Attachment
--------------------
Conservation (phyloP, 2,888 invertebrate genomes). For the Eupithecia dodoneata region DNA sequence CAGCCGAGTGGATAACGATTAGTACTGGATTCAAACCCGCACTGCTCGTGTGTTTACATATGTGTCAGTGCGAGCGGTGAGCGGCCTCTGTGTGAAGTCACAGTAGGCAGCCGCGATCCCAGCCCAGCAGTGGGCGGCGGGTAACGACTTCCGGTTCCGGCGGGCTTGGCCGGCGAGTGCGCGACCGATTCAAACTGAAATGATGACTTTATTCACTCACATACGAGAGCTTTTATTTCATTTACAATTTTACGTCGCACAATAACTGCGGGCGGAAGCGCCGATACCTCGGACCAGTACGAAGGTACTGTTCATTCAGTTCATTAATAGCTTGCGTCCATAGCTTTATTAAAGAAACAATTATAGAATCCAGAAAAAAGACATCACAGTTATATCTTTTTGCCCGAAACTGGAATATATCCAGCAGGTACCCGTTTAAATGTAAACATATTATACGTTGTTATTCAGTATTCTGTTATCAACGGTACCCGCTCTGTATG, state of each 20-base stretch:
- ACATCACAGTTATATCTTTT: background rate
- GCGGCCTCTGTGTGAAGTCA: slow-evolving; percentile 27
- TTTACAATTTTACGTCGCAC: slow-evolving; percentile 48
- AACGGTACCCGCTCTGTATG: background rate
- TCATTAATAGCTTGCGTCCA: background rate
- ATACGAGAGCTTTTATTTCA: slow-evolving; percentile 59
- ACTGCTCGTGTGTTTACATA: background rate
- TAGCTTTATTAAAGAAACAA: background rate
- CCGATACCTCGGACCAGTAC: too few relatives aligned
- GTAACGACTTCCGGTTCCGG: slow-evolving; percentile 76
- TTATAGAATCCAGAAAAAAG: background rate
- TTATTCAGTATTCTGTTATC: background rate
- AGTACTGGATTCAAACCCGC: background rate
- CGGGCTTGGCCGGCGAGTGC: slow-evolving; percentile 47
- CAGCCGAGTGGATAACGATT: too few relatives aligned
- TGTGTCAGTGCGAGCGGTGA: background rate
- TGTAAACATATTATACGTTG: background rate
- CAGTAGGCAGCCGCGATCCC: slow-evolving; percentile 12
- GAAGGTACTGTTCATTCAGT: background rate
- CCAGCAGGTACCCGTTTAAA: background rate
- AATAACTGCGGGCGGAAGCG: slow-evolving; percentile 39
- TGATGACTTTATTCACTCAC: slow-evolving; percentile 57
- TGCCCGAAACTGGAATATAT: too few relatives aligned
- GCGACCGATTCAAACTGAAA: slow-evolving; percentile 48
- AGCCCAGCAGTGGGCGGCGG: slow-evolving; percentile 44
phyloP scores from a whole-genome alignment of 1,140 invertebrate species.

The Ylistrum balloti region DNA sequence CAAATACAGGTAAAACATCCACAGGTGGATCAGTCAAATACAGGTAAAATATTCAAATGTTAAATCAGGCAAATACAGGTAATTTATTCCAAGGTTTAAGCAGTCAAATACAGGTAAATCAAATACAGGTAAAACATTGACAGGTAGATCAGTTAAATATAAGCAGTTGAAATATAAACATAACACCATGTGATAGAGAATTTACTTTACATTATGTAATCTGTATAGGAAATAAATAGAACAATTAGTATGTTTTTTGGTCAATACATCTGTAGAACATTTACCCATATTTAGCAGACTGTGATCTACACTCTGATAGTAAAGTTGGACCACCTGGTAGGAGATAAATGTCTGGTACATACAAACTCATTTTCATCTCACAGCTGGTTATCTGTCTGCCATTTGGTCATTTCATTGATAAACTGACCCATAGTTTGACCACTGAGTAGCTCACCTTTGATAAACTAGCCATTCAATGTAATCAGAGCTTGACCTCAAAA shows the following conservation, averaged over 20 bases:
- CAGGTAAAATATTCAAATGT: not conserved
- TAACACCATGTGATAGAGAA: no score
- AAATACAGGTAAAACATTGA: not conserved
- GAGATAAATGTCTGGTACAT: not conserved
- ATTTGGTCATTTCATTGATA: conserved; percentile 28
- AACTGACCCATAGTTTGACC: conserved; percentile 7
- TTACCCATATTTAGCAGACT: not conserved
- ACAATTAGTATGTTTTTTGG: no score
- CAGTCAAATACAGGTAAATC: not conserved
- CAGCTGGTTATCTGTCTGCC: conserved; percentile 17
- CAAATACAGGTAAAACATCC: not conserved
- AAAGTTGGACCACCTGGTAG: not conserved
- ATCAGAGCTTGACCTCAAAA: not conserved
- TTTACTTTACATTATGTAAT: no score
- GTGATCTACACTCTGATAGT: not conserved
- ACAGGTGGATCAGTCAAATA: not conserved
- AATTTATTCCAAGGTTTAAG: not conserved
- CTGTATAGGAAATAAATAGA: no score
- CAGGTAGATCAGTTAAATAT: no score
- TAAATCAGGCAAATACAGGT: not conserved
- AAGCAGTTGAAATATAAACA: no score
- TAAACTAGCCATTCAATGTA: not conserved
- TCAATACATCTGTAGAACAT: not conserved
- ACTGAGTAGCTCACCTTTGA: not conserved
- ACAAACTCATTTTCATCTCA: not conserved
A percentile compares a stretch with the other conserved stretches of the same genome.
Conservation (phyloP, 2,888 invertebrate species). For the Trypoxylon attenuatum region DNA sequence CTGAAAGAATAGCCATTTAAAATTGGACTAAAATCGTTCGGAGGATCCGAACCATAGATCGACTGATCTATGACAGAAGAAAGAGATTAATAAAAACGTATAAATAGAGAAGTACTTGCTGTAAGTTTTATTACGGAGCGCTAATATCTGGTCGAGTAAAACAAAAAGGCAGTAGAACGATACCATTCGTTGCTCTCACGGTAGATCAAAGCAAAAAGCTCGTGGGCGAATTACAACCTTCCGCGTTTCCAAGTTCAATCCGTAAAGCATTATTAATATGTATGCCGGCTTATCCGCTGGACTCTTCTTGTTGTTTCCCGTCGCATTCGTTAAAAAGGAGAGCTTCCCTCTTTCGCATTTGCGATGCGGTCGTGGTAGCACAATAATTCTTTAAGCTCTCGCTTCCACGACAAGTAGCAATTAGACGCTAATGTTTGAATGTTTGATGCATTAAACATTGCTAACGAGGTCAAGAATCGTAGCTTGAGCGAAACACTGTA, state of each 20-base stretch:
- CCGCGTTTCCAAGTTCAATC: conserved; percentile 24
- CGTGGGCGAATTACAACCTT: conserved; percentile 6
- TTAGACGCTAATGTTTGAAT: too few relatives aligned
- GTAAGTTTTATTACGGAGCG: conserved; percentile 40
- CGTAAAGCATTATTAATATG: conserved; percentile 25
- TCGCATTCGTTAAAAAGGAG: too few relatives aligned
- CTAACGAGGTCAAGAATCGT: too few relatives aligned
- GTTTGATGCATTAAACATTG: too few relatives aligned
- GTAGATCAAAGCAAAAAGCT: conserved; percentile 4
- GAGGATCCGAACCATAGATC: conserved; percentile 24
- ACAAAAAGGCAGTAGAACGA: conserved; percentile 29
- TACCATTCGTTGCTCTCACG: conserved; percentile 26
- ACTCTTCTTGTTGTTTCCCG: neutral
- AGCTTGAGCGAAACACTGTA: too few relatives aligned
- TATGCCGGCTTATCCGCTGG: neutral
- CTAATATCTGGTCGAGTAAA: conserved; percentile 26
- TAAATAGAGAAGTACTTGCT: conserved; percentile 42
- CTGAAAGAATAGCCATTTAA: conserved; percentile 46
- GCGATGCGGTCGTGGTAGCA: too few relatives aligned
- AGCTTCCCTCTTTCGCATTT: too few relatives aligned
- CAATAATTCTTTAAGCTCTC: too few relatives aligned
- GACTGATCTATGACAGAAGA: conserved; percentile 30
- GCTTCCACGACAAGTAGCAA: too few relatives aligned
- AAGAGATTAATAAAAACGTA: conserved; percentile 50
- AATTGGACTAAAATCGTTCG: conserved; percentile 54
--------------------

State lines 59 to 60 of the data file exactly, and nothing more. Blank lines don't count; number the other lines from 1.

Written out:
- GTAAGTTTTATTACGGAGCG: conserved; percentile 40
- CGTAAAGCATTATTAATATG: conserved; percentile 25